By Esther Graner-Rabbe
Translated by Pamela Russ
Donated by Steve Bolef
My father Yakov Leyb was an eminent, respected man in town, always surrounded by friends and family, met by every person who needed a favor; and he mainly granted these favors in a discreet manner (matan beseser). In community matters he was one of the most active people. He was also one of the first followers of Dr. Herzl even before the First Congress, and together with others, he – still in those years – founded the Zionist Organization in Dobrzyn. My father had the position of chairman, and in a short time, he was able to attract other friends, mainly from the older generation. He had to overcome many challenges from the religious circles that said they would only go to Israel with the help of the Messiah (Moshiach), and he who goes to Israel to settle before that is a heretic. In conflict with the chassidim (religious Jews) was the well-known Zionist community activist Reb Yitzchok Moishe Ofenbach, whom my father came to help, and who later was at the head of the Zionist Organization. With his enthusiastic and persuasive speeches that he gave each Motzoei Shabbos (Saturday night after the end of Sabbath) he convinced many of the chassidic circles to believe in Dr. Herzl's national, political thought and movement. Reb Yitzchok Moishe, with his broad, community-minded stature, established a Zionist youth circle and later established the club Hatchiya that served as a gathering place and also for evening courses for the youth to learn Hebrew. My father was always the right hand man of Reb Yitzchok Moishe and helped him in his devoted daily Zionist work. Still at the end of the previous century, my father organized a circle of Hebrew readers, subscribed to the Hatzefira and other Zionist newspapers for the town.
And whoever was interested in knowing what was happening in the Zionist world came to Reb Yakov Leyb Graner. Many times there were debates in our house on many different subjects. The house was always filled with visitors who my father welcomed warmly, and he discussed all kinds of worldly issues with them. My home, as I remember, was never sad – but on the contrary, was always joyous. Groups of people would sit with a glass of tea until late into the night. There were also some Jews in town for whom reading a newspaper was a difficulty. For them, my father set aside a few hours during the daytime to read them the newspaper. That's how he would sit on the steps of his flour factory, a quorum of ten men (minyan) around him, and their ears perked to hear how Reb Yakov Leyb reads the newspaper about the daily news. Of greatest interest to them was the Political Letters from Itchele in the paper Haynt (today). The letters were published each Sunday. The excitement around Itchele's commentaries on the political letters was enormous. They would discuss these with appropriate critique of the writer. It is noteworthy that these were Jews without a livelihood, and who barely had bread in their homes. And that's how they spent their years, with the hope of a better tomorrow.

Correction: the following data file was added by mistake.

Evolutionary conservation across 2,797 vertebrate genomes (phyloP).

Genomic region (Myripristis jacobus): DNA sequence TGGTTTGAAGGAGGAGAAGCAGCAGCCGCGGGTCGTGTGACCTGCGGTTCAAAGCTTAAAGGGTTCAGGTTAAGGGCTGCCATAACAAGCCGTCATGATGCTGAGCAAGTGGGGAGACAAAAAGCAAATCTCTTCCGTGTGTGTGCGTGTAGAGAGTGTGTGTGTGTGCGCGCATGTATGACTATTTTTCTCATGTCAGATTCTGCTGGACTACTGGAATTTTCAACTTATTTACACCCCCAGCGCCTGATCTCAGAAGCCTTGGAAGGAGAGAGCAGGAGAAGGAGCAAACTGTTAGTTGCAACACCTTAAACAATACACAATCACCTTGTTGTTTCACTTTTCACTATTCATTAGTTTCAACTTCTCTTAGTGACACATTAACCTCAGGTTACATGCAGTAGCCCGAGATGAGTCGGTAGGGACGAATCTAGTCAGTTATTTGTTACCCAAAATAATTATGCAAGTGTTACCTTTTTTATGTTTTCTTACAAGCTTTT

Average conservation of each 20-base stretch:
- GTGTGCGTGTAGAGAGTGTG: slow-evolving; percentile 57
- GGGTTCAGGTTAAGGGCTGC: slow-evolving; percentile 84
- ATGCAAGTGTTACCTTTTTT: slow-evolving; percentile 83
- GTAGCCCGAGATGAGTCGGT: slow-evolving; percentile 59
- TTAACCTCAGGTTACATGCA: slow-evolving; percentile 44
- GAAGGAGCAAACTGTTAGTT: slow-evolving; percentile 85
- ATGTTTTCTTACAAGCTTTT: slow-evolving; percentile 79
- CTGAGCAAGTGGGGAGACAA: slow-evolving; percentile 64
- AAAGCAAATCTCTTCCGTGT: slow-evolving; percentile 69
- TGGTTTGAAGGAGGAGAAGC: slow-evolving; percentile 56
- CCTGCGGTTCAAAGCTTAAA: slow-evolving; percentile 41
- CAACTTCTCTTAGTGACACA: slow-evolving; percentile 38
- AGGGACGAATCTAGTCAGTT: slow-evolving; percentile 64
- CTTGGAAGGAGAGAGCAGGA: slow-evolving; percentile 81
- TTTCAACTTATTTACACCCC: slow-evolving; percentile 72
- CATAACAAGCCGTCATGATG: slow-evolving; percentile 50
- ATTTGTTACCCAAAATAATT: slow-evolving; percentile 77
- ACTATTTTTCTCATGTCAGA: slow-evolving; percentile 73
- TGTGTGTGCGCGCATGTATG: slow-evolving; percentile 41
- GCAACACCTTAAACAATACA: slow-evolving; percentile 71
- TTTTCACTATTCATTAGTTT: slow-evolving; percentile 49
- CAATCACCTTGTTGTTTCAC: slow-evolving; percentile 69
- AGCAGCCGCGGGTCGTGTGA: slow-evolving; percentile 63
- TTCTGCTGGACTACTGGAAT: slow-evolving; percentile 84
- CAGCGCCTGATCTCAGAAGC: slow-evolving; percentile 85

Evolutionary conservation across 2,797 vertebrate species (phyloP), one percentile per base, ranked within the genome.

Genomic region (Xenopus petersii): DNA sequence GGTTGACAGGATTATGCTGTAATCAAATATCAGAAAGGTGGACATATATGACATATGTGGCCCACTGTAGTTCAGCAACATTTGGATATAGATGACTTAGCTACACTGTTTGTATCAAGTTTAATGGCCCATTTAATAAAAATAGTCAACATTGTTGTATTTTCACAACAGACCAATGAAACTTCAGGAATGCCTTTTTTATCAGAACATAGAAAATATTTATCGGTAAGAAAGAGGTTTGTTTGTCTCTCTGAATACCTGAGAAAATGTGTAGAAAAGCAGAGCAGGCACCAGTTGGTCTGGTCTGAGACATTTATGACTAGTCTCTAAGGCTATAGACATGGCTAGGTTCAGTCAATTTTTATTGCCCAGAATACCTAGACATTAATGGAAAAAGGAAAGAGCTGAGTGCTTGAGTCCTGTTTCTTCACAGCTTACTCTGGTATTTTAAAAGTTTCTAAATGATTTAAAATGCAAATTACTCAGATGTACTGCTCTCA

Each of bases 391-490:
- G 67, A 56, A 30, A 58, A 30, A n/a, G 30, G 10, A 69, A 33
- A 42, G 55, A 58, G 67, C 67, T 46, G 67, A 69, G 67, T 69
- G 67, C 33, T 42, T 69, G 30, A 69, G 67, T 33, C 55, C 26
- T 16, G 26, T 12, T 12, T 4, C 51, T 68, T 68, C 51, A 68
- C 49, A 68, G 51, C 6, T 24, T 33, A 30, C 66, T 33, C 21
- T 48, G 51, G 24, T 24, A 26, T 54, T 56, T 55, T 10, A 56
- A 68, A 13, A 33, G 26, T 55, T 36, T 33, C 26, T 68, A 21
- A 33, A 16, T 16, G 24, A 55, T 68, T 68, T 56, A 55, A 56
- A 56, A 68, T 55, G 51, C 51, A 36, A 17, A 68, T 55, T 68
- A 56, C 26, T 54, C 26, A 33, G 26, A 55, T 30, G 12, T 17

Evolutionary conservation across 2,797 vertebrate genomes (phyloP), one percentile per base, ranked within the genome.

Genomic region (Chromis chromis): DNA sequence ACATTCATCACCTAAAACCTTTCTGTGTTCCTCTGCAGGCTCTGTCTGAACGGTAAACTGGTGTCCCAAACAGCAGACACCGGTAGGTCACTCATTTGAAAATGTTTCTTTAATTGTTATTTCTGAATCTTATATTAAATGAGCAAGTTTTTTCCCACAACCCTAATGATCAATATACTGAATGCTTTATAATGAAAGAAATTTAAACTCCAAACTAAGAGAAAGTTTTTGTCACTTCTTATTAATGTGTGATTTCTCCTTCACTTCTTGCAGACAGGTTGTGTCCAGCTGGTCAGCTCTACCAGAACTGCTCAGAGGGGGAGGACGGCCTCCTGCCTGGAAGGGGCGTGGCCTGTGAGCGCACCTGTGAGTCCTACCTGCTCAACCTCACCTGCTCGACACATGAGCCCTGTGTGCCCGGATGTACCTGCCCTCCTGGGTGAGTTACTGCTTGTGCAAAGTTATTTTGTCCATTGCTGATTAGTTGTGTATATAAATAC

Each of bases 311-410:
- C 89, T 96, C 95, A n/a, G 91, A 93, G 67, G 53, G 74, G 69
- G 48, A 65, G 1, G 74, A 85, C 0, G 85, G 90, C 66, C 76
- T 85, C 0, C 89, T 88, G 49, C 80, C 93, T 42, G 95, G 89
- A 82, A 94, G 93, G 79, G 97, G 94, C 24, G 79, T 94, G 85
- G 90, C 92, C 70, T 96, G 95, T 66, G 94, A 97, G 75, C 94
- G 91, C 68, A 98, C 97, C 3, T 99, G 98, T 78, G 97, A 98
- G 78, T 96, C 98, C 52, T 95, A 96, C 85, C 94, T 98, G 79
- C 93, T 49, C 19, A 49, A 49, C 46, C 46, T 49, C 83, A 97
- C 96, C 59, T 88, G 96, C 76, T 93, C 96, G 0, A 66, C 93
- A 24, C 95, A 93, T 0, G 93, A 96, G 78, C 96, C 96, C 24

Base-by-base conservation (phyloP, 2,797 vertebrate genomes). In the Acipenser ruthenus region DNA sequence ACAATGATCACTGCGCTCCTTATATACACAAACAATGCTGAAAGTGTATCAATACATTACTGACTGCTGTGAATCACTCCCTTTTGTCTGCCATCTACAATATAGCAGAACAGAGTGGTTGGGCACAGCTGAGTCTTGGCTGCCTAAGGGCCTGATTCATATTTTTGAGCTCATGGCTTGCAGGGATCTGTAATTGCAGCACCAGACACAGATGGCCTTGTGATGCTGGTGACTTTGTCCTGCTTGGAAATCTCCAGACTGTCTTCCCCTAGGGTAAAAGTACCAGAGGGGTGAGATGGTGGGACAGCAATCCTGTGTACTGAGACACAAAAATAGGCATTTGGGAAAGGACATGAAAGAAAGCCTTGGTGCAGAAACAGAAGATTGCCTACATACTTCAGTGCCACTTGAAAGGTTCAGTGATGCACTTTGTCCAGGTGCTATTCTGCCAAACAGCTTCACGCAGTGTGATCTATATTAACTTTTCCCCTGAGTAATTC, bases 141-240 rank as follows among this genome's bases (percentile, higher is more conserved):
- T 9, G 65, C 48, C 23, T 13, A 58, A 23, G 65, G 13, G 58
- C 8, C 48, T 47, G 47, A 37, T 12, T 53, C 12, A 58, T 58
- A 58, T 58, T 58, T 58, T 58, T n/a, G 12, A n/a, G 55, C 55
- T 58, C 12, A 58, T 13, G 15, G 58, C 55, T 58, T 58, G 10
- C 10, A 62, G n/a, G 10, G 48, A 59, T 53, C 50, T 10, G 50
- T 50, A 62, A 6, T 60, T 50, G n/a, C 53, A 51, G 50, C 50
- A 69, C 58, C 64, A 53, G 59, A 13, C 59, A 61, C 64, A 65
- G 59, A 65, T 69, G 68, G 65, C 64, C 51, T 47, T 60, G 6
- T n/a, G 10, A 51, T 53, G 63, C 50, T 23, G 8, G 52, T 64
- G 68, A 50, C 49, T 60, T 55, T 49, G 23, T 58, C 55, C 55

My father also played a significant role in community life in Dobrzyn. He wanted and was able to accomplish a lot, but with communities in small towns it was not easy to agree on things. And so the struggle in community issues
was always sharp and bitter. For a long time, my father supported the city and then he undertook to renovate the synagogue that had been terribly neglected for a long time. In his time, the shul was redone almost like new. They changed the benches, chairs, and podiums, extended the women's section, and most important of all, brought painters from Plotsk – not ordinary painters, but artistic painters who painted permanent historical scenes on walls and ceilings – scenes such as: Mother Rachel's Tomb, Absalom's Tomb, the Tower of David, the Tombs of the Patriarchs, the Western Wall, and many other historical places. There's likely not even one person from Dobrzyn who doesn't carry these beautiful images of these artistic paintings in the Dobrzyn synagogue in his mind. Foreigners who visited this synagogue marveled at the artwork. Our synagogue was also prominent in the surrounding towns, and this was the pride of those from Dobrzyn.